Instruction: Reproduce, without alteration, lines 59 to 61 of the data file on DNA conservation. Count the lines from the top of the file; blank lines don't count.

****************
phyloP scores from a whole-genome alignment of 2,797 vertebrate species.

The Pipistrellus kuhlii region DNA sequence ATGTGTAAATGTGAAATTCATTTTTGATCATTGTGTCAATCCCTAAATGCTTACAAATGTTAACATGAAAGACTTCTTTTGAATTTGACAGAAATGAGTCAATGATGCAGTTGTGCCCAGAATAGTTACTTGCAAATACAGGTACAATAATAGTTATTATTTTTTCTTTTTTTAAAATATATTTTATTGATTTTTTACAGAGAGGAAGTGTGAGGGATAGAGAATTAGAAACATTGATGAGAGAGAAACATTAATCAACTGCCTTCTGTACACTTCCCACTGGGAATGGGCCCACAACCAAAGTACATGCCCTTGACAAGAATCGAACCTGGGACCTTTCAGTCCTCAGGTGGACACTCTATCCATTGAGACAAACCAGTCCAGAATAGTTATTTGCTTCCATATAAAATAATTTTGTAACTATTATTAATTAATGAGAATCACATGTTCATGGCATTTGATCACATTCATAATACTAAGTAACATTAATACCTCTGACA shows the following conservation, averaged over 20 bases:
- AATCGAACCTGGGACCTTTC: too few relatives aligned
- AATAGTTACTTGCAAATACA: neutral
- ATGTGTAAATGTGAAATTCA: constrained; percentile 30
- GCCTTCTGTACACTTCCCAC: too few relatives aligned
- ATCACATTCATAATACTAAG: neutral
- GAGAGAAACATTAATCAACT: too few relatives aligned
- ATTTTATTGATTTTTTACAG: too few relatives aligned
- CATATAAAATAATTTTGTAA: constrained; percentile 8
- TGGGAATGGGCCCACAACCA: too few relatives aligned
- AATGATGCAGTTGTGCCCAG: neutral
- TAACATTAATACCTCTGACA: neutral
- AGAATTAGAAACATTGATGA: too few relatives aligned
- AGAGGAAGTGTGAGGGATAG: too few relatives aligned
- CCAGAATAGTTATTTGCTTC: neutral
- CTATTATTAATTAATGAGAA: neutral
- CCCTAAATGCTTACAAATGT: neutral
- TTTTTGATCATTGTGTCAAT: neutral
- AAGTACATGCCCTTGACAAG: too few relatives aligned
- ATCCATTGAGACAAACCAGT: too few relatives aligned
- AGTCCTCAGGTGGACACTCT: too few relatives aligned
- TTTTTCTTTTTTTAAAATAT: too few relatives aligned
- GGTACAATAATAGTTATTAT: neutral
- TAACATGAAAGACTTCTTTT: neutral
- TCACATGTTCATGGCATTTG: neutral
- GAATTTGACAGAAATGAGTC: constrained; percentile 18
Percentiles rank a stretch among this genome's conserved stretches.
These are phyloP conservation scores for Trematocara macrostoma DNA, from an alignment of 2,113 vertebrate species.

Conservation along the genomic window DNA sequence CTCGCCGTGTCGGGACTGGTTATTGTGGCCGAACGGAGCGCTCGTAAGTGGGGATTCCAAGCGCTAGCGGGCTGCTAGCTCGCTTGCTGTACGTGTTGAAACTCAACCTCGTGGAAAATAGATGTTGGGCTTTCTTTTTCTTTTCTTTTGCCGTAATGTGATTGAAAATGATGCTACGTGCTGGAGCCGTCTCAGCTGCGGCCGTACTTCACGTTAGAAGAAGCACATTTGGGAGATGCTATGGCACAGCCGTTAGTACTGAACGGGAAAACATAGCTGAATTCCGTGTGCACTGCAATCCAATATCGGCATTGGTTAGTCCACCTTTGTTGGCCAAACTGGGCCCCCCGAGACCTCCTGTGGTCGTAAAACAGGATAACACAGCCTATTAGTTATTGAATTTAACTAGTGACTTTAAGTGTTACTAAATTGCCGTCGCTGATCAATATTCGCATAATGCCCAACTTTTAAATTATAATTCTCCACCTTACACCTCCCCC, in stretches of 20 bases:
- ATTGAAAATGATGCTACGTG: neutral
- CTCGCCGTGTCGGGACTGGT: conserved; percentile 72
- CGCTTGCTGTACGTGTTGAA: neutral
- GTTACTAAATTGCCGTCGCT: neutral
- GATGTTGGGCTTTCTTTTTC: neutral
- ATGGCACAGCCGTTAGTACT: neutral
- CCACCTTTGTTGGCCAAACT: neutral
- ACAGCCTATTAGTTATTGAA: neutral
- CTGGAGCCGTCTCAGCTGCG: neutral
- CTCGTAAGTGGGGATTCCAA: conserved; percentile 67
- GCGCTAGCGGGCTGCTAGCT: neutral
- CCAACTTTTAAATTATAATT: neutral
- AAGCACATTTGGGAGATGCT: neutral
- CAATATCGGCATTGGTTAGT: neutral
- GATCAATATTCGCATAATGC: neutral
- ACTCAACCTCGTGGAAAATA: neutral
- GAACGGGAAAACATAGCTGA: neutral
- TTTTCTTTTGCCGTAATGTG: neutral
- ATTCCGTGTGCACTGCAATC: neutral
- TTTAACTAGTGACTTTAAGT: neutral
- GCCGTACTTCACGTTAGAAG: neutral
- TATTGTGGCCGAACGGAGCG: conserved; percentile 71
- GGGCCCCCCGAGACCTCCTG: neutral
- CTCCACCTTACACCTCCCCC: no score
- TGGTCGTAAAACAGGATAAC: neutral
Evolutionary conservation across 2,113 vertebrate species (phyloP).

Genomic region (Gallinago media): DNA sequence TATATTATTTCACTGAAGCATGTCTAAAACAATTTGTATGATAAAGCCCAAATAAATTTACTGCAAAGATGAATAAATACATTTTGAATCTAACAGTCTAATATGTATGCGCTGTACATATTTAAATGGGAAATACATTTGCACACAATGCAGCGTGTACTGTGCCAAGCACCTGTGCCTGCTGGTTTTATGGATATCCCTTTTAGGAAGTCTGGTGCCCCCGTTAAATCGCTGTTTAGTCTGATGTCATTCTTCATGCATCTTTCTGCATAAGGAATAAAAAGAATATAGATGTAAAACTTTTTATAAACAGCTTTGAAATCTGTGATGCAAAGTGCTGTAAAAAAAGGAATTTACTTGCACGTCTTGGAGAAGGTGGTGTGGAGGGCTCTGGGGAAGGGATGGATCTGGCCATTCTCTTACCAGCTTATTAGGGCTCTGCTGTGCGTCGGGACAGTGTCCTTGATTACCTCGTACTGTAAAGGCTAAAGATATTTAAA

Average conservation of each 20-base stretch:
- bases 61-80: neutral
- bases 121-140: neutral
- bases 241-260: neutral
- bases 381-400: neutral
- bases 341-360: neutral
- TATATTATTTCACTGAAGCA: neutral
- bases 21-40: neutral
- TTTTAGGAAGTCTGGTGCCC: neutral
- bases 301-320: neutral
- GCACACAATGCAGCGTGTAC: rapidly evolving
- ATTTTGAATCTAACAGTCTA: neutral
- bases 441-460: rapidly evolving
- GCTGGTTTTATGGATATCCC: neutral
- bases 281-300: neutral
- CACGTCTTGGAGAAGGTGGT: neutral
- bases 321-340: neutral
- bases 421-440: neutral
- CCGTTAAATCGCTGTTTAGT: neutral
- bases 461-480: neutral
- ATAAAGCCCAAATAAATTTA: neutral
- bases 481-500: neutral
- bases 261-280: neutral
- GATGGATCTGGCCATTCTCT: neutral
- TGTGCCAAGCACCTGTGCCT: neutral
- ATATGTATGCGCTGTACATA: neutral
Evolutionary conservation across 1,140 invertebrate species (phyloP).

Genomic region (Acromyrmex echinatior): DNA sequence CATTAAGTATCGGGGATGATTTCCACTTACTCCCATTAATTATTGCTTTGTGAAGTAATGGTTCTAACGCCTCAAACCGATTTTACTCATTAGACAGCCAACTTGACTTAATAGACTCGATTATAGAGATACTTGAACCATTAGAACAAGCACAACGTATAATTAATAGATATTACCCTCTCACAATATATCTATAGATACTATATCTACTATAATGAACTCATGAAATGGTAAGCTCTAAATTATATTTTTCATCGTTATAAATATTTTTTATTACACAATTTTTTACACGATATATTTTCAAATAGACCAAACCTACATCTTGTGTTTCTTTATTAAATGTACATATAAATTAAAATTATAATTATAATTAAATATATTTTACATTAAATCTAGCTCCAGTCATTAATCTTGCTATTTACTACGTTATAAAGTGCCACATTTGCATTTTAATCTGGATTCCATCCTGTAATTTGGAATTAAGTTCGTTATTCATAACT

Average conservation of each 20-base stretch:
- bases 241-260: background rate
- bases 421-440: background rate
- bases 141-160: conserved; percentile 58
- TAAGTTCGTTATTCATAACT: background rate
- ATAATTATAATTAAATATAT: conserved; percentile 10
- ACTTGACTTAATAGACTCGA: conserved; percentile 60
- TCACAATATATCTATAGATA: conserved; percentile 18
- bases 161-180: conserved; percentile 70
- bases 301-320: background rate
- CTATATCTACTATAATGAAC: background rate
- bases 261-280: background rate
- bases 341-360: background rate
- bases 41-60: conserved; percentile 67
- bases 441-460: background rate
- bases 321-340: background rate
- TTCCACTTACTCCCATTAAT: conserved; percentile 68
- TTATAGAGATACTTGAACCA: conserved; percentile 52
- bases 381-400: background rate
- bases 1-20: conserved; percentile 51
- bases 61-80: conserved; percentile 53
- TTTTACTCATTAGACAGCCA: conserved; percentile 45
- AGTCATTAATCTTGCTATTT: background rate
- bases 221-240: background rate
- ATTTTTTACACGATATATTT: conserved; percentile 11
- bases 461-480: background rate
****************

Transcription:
- bases 61-80: neutral
- bases 121-140: neutral
- bases 241-260: neutral